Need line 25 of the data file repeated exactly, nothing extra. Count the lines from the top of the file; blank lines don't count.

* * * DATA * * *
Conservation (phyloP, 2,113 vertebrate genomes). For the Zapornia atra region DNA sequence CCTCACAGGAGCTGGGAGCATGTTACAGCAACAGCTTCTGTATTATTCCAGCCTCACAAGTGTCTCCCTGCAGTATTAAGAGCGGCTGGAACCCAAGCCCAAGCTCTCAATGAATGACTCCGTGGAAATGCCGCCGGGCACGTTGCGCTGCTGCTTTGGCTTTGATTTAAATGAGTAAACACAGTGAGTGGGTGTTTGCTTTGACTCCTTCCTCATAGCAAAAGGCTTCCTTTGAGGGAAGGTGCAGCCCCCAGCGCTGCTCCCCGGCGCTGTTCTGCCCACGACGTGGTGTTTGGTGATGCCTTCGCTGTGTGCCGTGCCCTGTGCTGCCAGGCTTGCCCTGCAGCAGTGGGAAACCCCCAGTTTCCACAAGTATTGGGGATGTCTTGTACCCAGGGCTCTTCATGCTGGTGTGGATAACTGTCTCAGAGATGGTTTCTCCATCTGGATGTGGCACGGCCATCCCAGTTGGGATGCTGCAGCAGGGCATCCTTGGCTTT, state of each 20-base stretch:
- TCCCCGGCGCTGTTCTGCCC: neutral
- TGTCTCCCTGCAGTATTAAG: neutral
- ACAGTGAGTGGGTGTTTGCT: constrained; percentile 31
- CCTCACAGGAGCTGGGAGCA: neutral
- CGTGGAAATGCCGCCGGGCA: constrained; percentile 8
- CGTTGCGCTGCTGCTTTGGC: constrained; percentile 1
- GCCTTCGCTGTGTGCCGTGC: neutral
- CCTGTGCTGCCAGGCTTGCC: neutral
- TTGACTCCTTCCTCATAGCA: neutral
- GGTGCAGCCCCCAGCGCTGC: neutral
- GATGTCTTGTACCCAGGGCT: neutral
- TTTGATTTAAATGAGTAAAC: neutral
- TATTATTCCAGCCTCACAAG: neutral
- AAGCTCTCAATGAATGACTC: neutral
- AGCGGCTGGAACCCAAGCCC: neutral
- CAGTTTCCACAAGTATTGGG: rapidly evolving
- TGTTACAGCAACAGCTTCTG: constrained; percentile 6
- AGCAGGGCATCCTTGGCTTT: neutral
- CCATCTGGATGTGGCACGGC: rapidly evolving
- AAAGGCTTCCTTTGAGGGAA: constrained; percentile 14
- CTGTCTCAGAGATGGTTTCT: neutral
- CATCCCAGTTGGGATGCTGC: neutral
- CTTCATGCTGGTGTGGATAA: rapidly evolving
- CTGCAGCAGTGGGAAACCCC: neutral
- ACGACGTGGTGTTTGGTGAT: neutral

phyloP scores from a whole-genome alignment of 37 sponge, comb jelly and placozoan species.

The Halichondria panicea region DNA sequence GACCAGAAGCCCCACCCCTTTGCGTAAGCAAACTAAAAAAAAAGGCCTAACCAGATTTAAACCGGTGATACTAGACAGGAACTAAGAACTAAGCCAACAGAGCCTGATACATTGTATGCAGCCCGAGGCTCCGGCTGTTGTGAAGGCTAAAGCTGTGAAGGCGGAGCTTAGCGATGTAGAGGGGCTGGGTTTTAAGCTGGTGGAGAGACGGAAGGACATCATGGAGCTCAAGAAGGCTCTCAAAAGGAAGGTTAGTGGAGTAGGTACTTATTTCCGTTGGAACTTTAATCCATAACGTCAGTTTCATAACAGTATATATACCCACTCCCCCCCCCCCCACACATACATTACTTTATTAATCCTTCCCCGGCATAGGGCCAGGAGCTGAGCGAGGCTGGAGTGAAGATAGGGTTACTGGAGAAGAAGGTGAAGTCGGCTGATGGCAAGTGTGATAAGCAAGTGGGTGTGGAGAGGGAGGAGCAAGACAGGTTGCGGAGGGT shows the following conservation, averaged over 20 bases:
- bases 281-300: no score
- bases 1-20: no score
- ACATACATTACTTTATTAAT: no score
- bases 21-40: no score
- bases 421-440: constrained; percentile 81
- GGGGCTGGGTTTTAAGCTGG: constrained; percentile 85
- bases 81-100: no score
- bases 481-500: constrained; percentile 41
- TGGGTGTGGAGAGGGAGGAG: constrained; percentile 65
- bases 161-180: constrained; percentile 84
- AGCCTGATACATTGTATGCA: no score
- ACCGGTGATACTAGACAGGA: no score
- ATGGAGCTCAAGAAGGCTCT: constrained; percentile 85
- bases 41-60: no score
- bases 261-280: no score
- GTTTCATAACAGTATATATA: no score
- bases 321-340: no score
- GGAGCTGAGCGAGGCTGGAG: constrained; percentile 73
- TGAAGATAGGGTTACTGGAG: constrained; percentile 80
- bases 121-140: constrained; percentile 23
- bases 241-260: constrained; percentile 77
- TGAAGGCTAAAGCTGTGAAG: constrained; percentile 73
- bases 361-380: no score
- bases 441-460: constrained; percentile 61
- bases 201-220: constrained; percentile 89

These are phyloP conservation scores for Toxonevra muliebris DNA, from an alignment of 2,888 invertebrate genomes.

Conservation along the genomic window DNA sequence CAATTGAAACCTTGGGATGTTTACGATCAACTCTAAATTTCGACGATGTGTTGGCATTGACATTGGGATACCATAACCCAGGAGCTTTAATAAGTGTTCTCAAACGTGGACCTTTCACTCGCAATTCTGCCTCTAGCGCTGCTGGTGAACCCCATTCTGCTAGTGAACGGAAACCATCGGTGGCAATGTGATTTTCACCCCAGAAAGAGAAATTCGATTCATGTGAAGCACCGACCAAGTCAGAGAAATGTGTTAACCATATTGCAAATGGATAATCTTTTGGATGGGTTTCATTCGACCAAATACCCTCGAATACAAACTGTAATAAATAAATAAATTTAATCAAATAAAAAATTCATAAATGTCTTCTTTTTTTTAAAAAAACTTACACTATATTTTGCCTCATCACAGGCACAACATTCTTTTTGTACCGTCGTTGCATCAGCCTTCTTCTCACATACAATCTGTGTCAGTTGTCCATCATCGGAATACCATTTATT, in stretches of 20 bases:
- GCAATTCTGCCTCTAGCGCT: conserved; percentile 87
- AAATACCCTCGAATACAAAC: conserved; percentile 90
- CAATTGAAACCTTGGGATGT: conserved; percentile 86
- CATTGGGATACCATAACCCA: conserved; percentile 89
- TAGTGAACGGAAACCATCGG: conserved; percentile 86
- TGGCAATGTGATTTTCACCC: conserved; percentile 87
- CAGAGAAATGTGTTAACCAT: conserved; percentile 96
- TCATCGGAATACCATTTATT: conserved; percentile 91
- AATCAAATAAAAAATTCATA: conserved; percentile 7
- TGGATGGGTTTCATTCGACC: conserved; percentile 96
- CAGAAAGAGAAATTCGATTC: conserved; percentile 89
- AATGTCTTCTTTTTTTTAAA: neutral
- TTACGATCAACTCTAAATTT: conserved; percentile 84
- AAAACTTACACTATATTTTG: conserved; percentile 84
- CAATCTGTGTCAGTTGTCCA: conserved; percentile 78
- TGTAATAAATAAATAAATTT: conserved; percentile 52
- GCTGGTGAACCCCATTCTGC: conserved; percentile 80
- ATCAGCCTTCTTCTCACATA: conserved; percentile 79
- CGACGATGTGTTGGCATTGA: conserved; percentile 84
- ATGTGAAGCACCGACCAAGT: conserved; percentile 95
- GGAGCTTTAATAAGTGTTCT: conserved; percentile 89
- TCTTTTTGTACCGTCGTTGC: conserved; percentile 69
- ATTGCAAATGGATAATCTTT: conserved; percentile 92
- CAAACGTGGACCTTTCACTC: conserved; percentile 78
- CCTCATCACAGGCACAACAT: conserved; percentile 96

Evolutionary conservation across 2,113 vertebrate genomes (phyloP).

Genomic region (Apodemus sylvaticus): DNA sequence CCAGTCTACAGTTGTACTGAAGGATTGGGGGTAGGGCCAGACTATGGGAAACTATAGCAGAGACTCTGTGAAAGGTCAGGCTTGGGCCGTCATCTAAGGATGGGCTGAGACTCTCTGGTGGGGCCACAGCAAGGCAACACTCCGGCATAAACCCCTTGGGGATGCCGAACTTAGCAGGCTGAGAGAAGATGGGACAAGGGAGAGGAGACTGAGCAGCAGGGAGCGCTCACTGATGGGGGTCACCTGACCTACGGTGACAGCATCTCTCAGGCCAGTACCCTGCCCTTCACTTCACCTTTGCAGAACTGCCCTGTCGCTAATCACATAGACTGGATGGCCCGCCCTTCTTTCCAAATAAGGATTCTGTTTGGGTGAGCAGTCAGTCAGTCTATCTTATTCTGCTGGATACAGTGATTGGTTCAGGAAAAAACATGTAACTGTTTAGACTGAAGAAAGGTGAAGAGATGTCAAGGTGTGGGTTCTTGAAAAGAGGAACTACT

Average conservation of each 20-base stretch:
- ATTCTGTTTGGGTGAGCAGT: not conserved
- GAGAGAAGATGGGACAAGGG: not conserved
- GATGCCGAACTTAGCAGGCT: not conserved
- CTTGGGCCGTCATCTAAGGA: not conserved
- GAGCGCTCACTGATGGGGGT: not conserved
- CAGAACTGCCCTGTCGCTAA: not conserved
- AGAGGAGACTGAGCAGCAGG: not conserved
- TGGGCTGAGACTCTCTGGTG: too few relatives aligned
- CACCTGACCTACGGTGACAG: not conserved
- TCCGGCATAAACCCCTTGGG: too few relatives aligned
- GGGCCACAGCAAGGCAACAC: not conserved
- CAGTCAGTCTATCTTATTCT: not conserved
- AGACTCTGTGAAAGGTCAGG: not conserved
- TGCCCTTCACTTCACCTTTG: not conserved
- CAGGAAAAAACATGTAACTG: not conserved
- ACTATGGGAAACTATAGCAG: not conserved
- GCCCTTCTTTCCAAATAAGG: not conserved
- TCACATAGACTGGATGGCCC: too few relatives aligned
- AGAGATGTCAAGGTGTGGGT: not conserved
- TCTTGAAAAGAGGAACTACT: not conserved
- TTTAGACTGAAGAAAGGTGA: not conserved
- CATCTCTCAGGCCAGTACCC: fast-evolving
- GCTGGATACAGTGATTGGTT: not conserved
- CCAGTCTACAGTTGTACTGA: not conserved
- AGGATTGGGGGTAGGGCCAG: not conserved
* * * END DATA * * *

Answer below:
- CTGCAGCAGTGGGAAACCCC: neutral